Landnám and the North Atlantic Flora

Research output: Chapter in Book/Report/Conference proceedingChapter

2 Citations (Scopus)


This chapter presents the available evidence for the impact of people on vegetation around the time of the ‘Scandinavian’ settlement of the North Atlantic islands. A common phenomenon around the time of landnám is the expansion in the pollen of Poaceae and/or Cyperaceae. These ubiquitous taxa have frequent fluctuations and declines throughout the Holocene spectra and cannot, alone, be designated as providing anthropogenic ‘footprints’. The Norse settlement of Iceland offered fresh opportunities for plants to migrate westwards with the wave of Norse colonists, resulting in the addition of a number of new species to the Icelandic flora. Reconstructions of the pre-settlement vegetation of Iceland contrast markedly with the currently open and exposed character of the landscape. A notable change to the flora of Greenland around the time of Norse settlement is the appearance and increase in Rumex acetosella.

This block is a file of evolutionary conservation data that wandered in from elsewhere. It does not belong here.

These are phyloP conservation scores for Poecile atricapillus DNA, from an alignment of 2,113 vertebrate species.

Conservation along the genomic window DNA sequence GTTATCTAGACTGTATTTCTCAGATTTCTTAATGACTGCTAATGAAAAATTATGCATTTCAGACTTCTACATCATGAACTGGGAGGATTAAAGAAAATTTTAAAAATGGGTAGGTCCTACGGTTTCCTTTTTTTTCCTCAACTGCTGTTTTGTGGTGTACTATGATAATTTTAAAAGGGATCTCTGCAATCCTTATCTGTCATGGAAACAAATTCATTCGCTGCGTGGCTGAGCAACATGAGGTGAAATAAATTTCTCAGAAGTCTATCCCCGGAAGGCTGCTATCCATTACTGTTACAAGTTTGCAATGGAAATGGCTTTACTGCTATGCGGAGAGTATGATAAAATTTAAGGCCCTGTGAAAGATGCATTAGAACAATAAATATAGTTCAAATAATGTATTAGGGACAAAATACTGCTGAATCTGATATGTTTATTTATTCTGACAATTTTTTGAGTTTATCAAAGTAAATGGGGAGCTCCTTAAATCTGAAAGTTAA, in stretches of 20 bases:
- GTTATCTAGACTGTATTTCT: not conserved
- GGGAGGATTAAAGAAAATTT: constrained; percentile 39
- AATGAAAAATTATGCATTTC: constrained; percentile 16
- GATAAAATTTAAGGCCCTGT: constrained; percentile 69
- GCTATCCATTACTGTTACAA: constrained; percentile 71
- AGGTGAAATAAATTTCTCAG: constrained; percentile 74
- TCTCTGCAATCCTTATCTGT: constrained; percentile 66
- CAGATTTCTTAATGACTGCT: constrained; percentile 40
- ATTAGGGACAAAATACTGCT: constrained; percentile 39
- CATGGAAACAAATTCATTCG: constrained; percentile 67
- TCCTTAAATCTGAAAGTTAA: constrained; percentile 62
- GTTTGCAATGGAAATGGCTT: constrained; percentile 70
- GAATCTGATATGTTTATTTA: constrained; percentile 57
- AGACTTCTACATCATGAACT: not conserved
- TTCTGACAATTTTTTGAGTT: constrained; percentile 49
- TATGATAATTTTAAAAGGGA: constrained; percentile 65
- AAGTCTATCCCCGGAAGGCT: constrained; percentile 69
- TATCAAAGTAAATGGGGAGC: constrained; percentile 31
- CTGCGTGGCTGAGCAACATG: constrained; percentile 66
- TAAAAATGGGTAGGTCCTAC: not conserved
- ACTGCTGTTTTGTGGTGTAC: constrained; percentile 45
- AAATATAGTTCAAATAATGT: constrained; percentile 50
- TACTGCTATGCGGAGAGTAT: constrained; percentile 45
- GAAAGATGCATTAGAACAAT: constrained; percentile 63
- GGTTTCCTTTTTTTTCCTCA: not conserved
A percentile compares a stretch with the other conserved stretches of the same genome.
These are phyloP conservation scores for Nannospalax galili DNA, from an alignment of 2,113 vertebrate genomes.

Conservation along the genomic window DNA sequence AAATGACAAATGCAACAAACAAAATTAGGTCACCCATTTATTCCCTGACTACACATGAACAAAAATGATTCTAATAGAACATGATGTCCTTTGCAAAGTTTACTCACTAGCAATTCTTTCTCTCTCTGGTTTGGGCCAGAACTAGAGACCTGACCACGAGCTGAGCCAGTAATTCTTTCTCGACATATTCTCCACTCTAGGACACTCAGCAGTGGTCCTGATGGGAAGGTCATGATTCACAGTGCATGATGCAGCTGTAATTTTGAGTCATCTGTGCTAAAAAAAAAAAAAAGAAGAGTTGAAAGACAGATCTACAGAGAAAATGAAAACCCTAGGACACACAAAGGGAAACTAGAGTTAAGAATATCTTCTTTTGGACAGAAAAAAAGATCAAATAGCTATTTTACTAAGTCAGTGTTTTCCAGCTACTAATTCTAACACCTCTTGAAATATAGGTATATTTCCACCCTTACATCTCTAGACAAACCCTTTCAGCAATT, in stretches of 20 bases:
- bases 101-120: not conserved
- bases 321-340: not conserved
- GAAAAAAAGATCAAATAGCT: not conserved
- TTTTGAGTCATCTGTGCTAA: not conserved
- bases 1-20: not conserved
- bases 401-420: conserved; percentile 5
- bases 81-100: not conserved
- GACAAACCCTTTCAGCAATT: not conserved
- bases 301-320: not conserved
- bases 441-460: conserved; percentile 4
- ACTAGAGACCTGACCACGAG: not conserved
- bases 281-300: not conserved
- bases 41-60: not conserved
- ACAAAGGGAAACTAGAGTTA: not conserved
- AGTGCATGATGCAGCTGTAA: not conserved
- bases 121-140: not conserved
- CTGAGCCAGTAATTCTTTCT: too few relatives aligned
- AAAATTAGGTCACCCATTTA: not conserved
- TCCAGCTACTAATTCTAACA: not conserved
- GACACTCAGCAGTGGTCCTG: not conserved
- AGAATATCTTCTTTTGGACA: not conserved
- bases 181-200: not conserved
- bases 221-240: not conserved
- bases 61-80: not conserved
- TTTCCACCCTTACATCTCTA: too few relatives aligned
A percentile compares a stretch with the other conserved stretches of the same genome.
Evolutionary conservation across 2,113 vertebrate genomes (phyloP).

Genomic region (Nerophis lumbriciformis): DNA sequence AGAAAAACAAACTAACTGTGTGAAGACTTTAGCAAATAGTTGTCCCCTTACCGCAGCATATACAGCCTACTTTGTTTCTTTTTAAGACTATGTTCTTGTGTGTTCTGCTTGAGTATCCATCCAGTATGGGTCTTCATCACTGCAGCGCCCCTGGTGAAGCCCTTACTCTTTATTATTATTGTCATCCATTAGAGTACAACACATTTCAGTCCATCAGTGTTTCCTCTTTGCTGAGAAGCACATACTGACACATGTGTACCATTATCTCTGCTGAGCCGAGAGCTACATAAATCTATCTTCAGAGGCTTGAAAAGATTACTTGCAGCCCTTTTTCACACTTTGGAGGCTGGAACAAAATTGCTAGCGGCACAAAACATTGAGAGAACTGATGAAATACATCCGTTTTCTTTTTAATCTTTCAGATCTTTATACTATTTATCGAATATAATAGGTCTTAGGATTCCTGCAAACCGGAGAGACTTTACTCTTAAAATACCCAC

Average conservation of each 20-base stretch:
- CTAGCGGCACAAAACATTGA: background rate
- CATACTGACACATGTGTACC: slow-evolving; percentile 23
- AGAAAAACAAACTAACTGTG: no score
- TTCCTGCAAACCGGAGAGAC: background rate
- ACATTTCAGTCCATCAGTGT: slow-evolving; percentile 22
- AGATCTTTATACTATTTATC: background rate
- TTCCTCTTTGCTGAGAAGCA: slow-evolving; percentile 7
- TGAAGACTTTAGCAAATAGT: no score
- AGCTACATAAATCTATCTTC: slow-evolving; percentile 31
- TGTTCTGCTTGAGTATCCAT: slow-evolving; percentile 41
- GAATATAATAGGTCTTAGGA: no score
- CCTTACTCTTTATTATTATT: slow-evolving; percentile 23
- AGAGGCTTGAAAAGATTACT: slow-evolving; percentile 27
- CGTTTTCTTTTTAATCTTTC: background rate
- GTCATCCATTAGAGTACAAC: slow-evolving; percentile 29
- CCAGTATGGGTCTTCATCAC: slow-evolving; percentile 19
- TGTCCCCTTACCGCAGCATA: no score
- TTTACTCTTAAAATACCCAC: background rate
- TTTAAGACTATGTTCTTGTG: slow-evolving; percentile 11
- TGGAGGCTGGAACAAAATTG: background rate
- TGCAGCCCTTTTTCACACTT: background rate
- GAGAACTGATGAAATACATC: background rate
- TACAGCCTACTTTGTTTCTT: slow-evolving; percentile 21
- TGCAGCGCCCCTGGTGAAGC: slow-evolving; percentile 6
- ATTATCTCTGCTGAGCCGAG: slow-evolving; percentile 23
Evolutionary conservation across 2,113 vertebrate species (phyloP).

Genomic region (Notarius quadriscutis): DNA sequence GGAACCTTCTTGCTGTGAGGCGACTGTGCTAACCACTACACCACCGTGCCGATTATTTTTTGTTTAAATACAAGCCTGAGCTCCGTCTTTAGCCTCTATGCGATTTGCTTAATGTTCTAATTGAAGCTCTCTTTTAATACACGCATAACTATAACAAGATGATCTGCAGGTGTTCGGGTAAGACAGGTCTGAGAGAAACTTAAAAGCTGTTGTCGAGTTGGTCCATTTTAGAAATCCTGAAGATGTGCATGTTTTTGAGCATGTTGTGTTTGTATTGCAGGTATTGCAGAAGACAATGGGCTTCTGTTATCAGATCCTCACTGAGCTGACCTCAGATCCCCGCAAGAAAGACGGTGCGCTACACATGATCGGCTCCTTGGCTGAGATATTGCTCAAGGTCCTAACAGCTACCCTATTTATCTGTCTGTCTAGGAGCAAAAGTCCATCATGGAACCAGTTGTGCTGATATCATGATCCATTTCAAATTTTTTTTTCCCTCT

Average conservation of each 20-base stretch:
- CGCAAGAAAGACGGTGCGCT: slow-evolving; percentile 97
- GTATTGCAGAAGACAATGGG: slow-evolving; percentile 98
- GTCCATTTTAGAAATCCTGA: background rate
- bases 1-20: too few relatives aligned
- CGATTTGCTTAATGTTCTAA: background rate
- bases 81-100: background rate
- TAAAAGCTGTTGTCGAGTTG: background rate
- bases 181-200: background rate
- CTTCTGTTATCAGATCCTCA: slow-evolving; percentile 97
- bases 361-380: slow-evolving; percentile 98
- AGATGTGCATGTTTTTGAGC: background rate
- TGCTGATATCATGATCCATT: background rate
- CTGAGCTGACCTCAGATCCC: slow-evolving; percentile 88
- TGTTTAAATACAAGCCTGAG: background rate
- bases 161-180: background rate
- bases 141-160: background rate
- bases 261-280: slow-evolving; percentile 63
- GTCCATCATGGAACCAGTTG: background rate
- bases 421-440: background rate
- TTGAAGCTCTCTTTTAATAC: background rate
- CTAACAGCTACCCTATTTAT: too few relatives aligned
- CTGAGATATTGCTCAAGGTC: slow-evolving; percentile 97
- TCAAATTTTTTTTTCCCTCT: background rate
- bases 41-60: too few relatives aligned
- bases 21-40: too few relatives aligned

Original languageEnglish
Title of host publicationBiogeography in the Sub-Arctic
Subtitle of host publicationThe Past and Future of North Atlantic Biota
EditorsEva Panagiotakopulu, Jon P. Sadler
Number of pages28
ISBN (Electronic)9781118561461
ISBN (Print)9781118561478
Publication statusPublished - 1 Jan 2021


  • Greenland
  • Icelandic flora
  • landnám
  • Norse settlement
  • North Atlantic islands
  • pollen records
  • pre-settlement vegetation
  • Scandinavian' settlement


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